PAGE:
unwoven light, and you are your own niche
Wednesday night, Fred Goodall and I hosted little blogging workshop at the Four Seasons hotel downtown (thanks to sponsors Blogalicious and Kellogg's, and extra-special thanks to those of you who came, it was wonderful meeting and seeing you all!). The session was designed for beginning bloggers, two questions came up that I haven't stopped thinking about since.
The first question had to do with creating a niche in blogging. "I've always heard that in developing your blog, you should have a niche," she said. "I'm not sure that I have a niche -- I just write what I write. And I'm a little uncomfortable in developing one. Am I wrong?"
And secondly, another attendee offered a question related to sponsored work: "How do you avoid PR people and brands defining your work? How do you keep them from taking over your site?"
I loved both these questions, because they were ones I wrestled with when I did my latest site redesign -- and turned to my friend Asha Dornfest as a sounding board. "Karen," she said, "we're always trying to come up with how we can be new, different and fresh, but we forget that we, ourselves -- each of us -- is what's new, different and fresh. We're unique."
Asha's words returned to me as I answered the questions in the room that night. "You are your own niche," I think were my exact words. "Simply be very clear about your passion, and why you're blogging -- write it down, if it helps -- and use it as your guidepost and your touchstone. Don't let anyone decide who or what you're about. You are your own niche."
Since that night, it occurs to me that this goes way beyond blogging or social media -- it works for every single profession we're in. No matter what your work, in whatever career, there are obviously rules -- but then, there are also ways in which you approach your work where you have some creativity and leeway: how you use your own unique talents, strengths or even idiosyncrasies to make your job one that you enjoy, that harnesses your passions.
The trick is figuring out what those are, right? Figuring out what you stand for.
You are your own niche.
In seemingly-unrelated-but-maybe-related news, this week I received my August issue of my American Bar Association Journal, and in it there's an article with the words "Attorney as Healer" scrawled over its feature photo.
I know. I was sort of stunned myself.
The article discusses "the burgeoning integrative law movement, which views law as a healing profession." The attorney in the photo, Sean Mason, who does estate planning and divorce mediation, says he helps "clients express love for the people who matter most in their lives," and uses this as the guiding principle in his practice.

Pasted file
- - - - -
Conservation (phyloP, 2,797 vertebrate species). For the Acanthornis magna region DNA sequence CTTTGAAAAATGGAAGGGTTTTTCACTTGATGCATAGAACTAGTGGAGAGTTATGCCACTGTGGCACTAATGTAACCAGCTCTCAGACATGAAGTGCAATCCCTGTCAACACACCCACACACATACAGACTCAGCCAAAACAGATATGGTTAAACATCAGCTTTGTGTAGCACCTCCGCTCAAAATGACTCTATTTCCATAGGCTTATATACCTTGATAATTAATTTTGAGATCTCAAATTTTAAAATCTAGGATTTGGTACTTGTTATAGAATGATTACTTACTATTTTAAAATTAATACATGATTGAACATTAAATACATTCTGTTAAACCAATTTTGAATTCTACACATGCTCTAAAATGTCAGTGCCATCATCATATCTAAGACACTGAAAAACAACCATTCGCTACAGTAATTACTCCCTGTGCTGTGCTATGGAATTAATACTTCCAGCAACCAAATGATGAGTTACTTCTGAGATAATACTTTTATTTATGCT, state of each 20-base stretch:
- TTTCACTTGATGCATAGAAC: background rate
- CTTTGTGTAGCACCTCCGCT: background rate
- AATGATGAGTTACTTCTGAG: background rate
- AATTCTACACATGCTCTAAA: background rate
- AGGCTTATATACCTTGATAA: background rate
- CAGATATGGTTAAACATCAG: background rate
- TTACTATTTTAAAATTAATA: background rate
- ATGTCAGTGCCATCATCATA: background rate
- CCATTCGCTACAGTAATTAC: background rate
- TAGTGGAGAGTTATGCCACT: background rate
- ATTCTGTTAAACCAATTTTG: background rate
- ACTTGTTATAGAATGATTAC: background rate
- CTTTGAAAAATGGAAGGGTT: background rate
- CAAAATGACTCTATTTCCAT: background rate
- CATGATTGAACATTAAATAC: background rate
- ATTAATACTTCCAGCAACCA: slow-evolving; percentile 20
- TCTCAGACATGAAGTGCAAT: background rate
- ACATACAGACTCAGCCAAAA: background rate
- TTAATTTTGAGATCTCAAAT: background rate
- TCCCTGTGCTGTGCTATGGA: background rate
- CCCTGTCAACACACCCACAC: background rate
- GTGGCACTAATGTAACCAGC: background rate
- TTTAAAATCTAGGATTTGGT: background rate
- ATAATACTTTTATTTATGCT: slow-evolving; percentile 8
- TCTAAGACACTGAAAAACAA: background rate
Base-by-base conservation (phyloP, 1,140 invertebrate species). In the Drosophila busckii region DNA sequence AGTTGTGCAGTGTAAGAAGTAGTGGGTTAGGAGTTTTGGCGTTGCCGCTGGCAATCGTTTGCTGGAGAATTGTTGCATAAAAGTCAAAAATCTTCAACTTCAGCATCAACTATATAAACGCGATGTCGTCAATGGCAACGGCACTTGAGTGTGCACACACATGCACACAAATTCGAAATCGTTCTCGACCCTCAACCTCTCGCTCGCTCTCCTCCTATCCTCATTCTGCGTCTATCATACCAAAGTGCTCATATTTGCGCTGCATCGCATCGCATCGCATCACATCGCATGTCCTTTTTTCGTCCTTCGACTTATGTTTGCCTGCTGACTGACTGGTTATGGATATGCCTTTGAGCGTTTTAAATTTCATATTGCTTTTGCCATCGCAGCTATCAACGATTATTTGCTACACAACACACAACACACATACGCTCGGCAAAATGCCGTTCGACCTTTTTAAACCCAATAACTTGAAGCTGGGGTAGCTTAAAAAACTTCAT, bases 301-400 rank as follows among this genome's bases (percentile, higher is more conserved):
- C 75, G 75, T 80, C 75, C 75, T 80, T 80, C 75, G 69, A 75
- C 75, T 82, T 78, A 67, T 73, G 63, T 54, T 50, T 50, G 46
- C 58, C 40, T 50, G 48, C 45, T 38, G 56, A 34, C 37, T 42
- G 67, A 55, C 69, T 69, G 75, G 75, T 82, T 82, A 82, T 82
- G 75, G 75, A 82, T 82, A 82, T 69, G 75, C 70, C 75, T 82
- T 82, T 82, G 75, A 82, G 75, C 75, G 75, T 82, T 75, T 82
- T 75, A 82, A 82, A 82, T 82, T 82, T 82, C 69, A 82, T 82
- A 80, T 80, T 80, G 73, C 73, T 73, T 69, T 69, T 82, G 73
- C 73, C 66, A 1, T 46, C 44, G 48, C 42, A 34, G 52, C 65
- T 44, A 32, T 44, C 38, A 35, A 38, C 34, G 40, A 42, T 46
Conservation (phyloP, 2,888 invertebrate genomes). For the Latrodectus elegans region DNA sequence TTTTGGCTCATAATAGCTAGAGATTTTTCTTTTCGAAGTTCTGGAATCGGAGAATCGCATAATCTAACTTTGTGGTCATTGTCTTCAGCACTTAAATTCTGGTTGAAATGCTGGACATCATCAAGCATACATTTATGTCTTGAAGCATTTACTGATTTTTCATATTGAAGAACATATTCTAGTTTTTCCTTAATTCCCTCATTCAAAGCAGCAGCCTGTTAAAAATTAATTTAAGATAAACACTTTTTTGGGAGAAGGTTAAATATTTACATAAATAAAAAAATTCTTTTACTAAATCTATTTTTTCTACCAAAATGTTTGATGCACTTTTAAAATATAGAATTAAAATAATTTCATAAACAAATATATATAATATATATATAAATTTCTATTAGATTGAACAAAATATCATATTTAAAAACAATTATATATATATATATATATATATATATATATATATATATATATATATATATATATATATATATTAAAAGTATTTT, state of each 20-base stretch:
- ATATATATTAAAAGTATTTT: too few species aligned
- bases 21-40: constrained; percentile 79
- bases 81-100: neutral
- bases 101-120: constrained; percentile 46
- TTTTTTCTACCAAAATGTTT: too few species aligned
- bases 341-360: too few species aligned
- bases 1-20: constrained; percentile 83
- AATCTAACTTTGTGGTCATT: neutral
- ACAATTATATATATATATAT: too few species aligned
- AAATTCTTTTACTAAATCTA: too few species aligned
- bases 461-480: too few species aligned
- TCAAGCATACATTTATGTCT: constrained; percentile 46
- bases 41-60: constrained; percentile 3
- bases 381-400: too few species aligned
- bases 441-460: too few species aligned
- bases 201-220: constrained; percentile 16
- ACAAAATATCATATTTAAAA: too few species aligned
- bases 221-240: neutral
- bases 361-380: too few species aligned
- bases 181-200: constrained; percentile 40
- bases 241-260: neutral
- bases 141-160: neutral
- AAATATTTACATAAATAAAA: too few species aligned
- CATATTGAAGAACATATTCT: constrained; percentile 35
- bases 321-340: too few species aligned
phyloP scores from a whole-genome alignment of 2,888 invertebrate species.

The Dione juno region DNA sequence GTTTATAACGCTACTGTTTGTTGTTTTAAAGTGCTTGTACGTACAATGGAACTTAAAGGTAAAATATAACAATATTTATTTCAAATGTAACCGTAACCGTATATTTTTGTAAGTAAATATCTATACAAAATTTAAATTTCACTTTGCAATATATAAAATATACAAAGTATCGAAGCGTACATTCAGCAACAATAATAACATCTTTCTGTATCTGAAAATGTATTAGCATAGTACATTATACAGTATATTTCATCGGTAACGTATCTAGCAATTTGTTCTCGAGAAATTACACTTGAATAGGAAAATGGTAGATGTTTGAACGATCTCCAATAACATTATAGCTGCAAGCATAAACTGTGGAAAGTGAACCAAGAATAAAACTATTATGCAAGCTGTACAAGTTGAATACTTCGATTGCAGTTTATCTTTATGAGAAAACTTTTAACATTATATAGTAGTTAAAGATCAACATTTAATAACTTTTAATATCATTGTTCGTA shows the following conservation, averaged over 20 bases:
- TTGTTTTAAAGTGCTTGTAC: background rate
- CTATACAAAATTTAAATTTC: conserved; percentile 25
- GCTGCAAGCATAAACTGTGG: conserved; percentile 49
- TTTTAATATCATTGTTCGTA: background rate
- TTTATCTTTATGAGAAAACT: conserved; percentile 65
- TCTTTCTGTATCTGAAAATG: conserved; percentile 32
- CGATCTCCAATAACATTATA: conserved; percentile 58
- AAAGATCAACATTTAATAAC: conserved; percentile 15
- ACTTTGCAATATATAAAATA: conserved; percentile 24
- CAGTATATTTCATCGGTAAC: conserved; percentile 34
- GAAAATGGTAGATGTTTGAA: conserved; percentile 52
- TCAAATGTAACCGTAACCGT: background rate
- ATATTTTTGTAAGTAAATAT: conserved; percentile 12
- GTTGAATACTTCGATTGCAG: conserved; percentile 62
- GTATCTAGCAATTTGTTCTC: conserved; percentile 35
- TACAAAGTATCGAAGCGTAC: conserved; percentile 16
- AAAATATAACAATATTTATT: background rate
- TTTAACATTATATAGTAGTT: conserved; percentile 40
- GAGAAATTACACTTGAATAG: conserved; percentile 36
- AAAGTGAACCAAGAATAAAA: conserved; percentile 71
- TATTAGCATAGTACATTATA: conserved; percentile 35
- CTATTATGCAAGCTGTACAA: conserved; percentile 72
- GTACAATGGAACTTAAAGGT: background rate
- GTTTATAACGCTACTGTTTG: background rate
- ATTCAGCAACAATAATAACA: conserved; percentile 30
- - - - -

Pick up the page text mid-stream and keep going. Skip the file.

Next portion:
Right on, man. I love this idea of turning a traditionally competitive profession on its head. And I'm particularly excited to hear that the concept of integrative law is catching among my fellow attorneys.
You are your own niche. And let's face it, if attorneys can change the reputation of our profession as being cutthroat, shark-like and highly stressful to one that is contemplative and collaborative, you have to think anyone can create a niche within their own careers.
In even less-related news, this week I also stumbled across the work of artist Soo Sunny Park, an installation artist whose work, "Unwoven Light," is currently being featured at Rice Gallery at Rice University here in Houston. I love all art, but I think I particularly love installation artists: I love how they take anything -- yarn, license plates and beer bottle tops, or even chain link fencing, like in these photos -- and turn them into experiential art: art you can walk around, and in, and under. I love how their work so often defies definition. I love how their work adds new dimension to any space.
I love how they are their own niche.
Alex and I went to see Soo Sunny Park's work in person yesterday, and truly, my images don't do it justice. The colours are so vibrant, sparkling at every turn -- and honestly, I bet it's even more spectacular later in the evening, when the bright, midday sun isn't competing with the incandescent spotlights in the gallery space. Alex and I were gobsmacked.
If you're in Houston, it's definitely worth a visit, especially since the gallery to view the art is open to the public and free.
And the 6-minute video below will give an even better taste of what it feels like to be there (click on the image below, or this link here, to watch).
And on that note, have a spectacular (and sparkly) weekend, friends. See you on Monday.